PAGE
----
As he read it, his hands begun to clench the parchment violently. When he had finally finished reading it, he begun screaming in anguish as the bitter tears rolled down his eyes. An enraged mob of Dorge herders had broken into his family’s house, determined to inflict righteous revenge on the vile demon worshipping family of Danan witches that had killed a woman through the use of back magic and foul sorcery. With their hearts filled with a fanatical preachers exhortations to seek bloody vengeance for the death of a believer at the hands of the Danan infidel scum, the intoxicated thugs had savagely raped his sisters in front of the horrified eyes of his parents. When his elderly father attempted to stop the defilement of his daughters beneath his very own roof, the depraved intruders had violently struck with a club on his head, shattering his frail skull to smithereens and causing him to die instantly in a pool of his own blood then and there itself. But his familys humiliation had not ended there. In a gesture of absolute contempt, the local court had ordered his now widowed mother to pay a hefty sum to her daughters assailants. The local magistrate had seen fit to condemn his aged father’s desperate but futile attempt to prevent the rape of his sisters as an ‘‘savage and entirely unprovoked assault on two fine young men that had never violated the divine laws of Hurokang’‘.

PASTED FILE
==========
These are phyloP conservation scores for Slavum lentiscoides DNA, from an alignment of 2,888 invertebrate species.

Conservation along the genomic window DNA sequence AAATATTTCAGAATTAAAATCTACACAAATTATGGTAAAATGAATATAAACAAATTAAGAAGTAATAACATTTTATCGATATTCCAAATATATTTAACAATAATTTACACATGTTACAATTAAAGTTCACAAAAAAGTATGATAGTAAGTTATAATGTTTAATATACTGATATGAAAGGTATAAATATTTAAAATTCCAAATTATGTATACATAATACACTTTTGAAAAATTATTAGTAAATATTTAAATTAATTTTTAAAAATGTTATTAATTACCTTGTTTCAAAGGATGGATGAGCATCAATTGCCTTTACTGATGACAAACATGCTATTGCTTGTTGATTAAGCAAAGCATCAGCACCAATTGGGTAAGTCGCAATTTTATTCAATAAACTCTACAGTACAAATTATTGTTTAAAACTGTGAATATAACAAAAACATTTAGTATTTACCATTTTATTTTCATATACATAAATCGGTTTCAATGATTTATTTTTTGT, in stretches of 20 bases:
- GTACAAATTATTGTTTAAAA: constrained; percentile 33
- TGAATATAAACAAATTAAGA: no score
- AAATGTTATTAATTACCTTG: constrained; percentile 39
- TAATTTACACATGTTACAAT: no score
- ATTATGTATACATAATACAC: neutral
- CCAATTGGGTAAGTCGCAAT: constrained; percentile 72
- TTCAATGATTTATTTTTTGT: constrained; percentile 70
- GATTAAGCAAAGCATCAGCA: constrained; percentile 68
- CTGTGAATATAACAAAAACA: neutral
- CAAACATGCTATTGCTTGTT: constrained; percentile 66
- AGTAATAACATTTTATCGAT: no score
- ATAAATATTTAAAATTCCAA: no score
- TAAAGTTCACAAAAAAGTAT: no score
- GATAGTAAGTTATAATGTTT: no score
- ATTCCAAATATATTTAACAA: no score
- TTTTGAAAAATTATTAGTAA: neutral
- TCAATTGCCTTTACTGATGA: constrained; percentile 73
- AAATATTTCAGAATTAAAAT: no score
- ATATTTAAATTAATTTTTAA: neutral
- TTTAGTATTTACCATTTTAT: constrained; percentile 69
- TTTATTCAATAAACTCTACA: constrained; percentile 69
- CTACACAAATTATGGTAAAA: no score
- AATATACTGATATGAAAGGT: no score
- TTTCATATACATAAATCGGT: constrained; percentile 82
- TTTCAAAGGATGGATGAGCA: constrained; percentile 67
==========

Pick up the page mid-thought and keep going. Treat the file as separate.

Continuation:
Shaking his head mournfully, his visitor left silently as the anguished screams continued to ring on the stone walls of the prison.
Kanko’s next visitor proved to have an even more disastrous effect on his already precarious emotional state. The night before the day scheduled for his execution, Kankos stared bleakly at the feces encrusted floor of his cell. He no longer feared his imminent death now. The terrible events of the past few months had robbed him of all desire to be alive any longer. All he looked forward to now was the divine paradise where he would join his beloved father.
But even that promise of solace in the afterlife would soon be lost to him. One of the guards abruptly yelled to inform the prisoner that he had a visitor, interrupting his reverie. To his utter amazement the man turned out to be none other than his former superior, the accounting scribe that had made his existence in the guild so hellish.